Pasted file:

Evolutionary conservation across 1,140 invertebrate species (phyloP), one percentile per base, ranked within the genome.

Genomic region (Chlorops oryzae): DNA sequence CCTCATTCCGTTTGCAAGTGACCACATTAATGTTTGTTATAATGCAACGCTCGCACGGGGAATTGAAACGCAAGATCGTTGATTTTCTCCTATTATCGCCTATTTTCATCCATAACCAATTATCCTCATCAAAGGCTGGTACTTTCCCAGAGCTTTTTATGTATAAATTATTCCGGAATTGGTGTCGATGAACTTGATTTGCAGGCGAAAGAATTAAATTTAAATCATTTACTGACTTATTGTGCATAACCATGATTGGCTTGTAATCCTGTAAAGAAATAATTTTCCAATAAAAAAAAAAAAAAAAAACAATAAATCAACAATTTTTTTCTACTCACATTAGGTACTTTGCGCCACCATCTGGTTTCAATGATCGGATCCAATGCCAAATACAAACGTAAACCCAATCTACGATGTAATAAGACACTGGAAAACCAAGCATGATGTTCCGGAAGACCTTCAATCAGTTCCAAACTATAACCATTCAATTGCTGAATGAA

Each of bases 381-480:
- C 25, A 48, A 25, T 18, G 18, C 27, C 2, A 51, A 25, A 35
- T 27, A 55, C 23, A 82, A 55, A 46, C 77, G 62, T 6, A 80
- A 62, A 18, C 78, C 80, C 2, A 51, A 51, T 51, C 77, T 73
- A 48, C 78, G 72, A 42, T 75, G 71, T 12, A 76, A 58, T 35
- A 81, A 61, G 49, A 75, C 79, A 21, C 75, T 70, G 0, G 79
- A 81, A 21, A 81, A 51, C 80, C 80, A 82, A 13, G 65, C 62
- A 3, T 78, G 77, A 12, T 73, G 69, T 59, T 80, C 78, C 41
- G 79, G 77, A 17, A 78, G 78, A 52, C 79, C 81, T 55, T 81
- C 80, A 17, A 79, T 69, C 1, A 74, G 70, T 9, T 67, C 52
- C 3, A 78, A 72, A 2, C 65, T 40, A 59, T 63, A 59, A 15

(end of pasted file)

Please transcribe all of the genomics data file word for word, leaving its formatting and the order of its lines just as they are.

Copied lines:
Evolutionary conservation across 1,140 invertebrate species (phyloP), one percentile per base, ranked within the genome.

Genomic region (Chlorops oryzae): DNA sequence CCTCATTCCGTTTGCAAGTGACCACATTAATGTTTGTTATAATGCAACGCTCGCACGGGGAATTGAAACGCAAGATCGTTGATTTTCTCCTATTATCGCCTATTTTCATCCATAACCAATTATCCTCATCAAAGGCTGGTACTTTCCCAGAGCTTTTTATGTATAAATTATTCCGGAATTGGTGTCGATGAACTTGATTTGCAGGCGAAAGAATTAAATTTAAATCATTTACTGACTTATTGTGCATAACCATGATTGGCTTGTAATCCTGTAAAGAAATAATTTTCCAATAAAAAAAAAAAAAAAAAACAATAAATCAACAATTTTTTTCTACTCACATTAGGTACTTTGCGCCACCATCTGGTTTCAATGATCGGATCCAATGCCAAATACAAACGTAAACCCAATCTACGATGTAATAAGACACTGGAAAACCAAGCATGATGTTCCGGAAGACCTTCAATCAGTTCCAAACTATAACCATTCAATTGCTGAATGAA

Each of bases 381-480:
- C 25, A 48, A 25, T 18, G 18, C 27, C 2, A 51, A 25, A 35
- T 27, A 55, C 23, A 82, A 55, A 46, C 77, G 62, T 6, A 80
- A 62, A 18, C 78, C 80, C 2, A 51, A 51, T 51, C 77, T 73
- A 48, C 78, G 72, A 42, T 75, G 71, T 12, A 76, A 58, T 35
- A 81, A 61, G 49, A 75, C 79, A 21, C 75, T 70, G 0, G 79
- A 81, A 21, A 81, A 51, C 80, C 80, A 82, A 13, G 65, C 62
- A 3, T 78, G 77, A 12, T 73, G 69, T 59, T 80, C 78, C 41
- G 79, G 77, A 17, A 78, G 78, A 52, C 79, C 81, T 55, T 81
- C 80, A 17, A 79, T 69, C 1, A 74, G 70, T 9, T 67, C 52
- C 3, A 78, A 72, A 2, C 65, T 40, A 59, T 63, A 59, A 15